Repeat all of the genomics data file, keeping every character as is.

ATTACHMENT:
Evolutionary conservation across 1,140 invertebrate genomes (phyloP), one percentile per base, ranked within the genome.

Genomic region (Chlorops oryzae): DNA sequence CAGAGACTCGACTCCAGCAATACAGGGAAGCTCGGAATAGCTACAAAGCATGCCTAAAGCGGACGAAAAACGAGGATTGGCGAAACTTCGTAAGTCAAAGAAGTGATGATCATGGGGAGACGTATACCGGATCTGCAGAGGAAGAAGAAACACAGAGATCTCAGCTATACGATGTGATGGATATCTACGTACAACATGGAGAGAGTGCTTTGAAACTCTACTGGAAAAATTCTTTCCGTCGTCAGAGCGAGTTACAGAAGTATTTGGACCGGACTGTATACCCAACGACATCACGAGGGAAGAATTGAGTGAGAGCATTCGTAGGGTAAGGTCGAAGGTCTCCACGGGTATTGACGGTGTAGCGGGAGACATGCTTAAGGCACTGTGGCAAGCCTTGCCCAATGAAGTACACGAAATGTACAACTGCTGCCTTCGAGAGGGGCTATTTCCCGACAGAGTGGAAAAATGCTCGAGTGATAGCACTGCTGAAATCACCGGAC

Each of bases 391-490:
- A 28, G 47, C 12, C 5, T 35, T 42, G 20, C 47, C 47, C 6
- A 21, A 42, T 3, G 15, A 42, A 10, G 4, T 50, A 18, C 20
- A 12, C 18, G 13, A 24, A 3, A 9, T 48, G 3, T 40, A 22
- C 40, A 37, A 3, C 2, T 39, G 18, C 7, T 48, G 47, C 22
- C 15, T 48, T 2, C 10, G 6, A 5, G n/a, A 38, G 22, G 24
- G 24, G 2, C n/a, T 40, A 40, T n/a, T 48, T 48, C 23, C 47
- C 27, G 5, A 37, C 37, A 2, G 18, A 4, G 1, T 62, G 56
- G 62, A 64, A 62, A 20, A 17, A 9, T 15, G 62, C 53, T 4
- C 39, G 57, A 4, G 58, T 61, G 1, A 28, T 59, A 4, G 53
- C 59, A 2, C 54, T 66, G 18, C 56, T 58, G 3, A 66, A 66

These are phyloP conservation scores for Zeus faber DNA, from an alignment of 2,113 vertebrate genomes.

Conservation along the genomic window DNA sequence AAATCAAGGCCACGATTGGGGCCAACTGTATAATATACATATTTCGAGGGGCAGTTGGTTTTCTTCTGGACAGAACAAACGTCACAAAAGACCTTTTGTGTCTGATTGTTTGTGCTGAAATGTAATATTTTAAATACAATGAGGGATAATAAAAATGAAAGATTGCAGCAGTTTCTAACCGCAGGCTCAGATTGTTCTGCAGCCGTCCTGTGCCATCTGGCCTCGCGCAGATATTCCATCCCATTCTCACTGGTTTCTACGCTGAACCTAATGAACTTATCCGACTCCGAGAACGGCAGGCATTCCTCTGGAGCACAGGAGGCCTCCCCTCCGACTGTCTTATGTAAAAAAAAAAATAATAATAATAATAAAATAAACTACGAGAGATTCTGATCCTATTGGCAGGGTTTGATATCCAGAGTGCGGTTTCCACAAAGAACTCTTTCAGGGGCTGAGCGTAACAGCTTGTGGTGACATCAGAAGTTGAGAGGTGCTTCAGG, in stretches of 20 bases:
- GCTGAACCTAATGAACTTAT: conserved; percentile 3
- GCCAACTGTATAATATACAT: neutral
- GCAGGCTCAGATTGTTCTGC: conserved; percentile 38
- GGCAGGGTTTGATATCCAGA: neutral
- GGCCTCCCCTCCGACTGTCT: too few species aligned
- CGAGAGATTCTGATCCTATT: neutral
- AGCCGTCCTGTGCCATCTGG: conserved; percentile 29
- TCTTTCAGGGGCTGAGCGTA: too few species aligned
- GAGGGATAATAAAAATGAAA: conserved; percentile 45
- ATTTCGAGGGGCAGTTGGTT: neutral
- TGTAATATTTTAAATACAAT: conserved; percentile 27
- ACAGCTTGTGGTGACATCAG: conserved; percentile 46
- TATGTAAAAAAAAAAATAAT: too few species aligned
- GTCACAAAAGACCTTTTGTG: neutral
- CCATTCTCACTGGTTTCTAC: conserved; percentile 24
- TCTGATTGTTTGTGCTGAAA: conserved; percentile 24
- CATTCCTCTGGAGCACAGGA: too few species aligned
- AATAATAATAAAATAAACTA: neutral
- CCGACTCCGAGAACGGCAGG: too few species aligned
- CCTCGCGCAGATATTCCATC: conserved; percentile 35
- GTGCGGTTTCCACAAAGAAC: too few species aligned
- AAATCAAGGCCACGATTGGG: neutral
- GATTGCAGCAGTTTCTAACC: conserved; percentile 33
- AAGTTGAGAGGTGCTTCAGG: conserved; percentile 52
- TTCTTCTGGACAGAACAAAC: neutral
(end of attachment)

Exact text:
Evolutionary conservation across 1,140 invertebrate genomes (phyloP), one percentile per base, ranked within the genome.

Genomic region (Chlorops oryzae): DNA sequence CAGAGACTCGACTCCAGCAATACAGGGAAGCTCGGAATAGCTACAAAGCATGCCTAAAGCGGACGAAAAACGAGGATTGGCGAAACTTCGTAAGTCAAAGAAGTGATGATCATGGGGAGACGTATACCGGATCTGCAGAGGAAGAAGAAACACAGAGATCTCAGCTATACGATGTGATGGATATCTACGTACAACATGGAGAGAGTGCTTTGAAACTCTACTGGAAAAATTCTTTCCGTCGTCAGAGCGAGTTACAGAAGTATTTGGACCGGACTGTATACCCAACGACATCACGAGGGAAGAATTGAGTGAGAGCATTCGTAGGGTAAGGTCGAAGGTCTCCACGGGTATTGACGGTGTAGCGGGAGACATGCTTAAGGCACTGTGGCAAGCCTTGCCCAATGAAGTACACGAAATGTACAACTGCTGCCTTCGAGAGGGGCTATTTCCCGACAGAGTGGAAAAATGCTCGAGTGATAGCACTGCTGAAATCACCGGAC

Each of bases 391-490:
- A 28, G 47, C 12, C 5, T 35, T 42, G 20, C 47, C 47, C 6
- A 21, A 42, T 3, G 15, A 42, A 10, G 4, T 50, A 18, C 20
- A 12, C 18, G 13, A 24, A 3, A 9, T 48, G 3, T 40, A 22
- C 40, A 37, A 3, C 2, T 39, G 18, C 7, T 48, G 47, C 22
- C 15, T 48, T 2, C 10, G 6, A 5, G n/a, A 38, G 22, G 24
- G 24, G 2, C n/a, T 40, A 40, T n/a, T 48, T 48, C 23, C 47
- C 27, G 5, A 37, C 37, A 2, G 18, A 4, G 1, T 62, G 56
- G 62, A 64, A 62, A 20, A 17, A 9, T 15, G 62, C 53, T 4
- C 39, G 57, A 4, G 58, T 61, G 1, A 28, T 59, A 4, G 53
- C 59, A 2, C 54, T 66, G 18, C 56, T 58, G 3, A 66, A 66

These are phyloP conservation scores for Zeus faber DNA, from an alignment of 2,113 vertebrate genomes.

Conservation along the genomic window DNA sequence AAATCAAGGCCACGATTGGGGCCAACTGTATAATATACATATTTCGAGGGGCAGTTGGTTTTCTTCTGGACAGAACAAACGTCACAAAAGACCTTTTGTGTCTGATTGTTTGTGCTGAAATGTAATATTTTAAATACAATGAGGGATAATAAAAATGAAAGATTGCAGCAGTTTCTAACCGCAGGCTCAGATTGTTCTGCAGCCGTCCTGTGCCATCTGGCCTCGCGCAGATATTCCATCCCATTCTCACTGGTTTCTACGCTGAACCTAATGAACTTATCCGACTCCGAGAACGGCAGGCATTCCTCTGGAGCACAGGAGGCCTCCCCTCCGACTGTCTTATGTAAAAAAAAAAATAATAATAATAATAAAATAAACTACGAGAGATTCTGATCCTATTGGCAGGGTTTGATATCCAGAGTGCGGTTTCCACAAAGAACTCTTTCAGGGGCTGAGCGTAACAGCTTGTGGTGACATCAGAAGTTGAGAGGTGCTTCAGG, in stretches of 20 bases:
- GCTGAACCTAATGAACTTAT: conserved; percentile 3
- GCCAACTGTATAATATACAT: neutral
- GCAGGCTCAGATTGTTCTGC: conserved; percentile 38
- GGCAGGGTTTGATATCCAGA: neutral
- GGCCTCCCCTCCGACTGTCT: too few species aligned
- CGAGAGATTCTGATCCTATT: neutral
- AGCCGTCCTGTGCCATCTGG: conserved; percentile 29
- TCTTTCAGGGGCTGAGCGTA: too few species aligned
- GAGGGATAATAAAAATGAAA: conserved; percentile 45
- ATTTCGAGGGGCAGTTGGTT: neutral
- TGTAATATTTTAAATACAAT: conserved; percentile 27
- ACAGCTTGTGGTGACATCAG: conserved; percentile 46
- TATGTAAAAAAAAAAATAAT: too few species aligned
- GTCACAAAAGACCTTTTGTG: neutral
- CCATTCTCACTGGTTTCTAC: conserved; percentile 24
- TCTGATTGTTTGTGCTGAAA: conserved; percentile 24
- CATTCCTCTGGAGCACAGGA: too few species aligned
- AATAATAATAAAATAAACTA: neutral
- CCGACTCCGAGAACGGCAGG: too few species aligned
- CCTCGCGCAGATATTCCATC: conserved; percentile 35
- GTGCGGTTTCCACAAAGAAC: too few species aligned
- AAATCAAGGCCACGATTGGG: neutral
- GATTGCAGCAGTTTCTAACC: conserved; percentile 33
- AAGTTGAGAGGTGCTTCAGG: conserved; percentile 52
- TTCTTCTGGACAGAACAAAC: neutral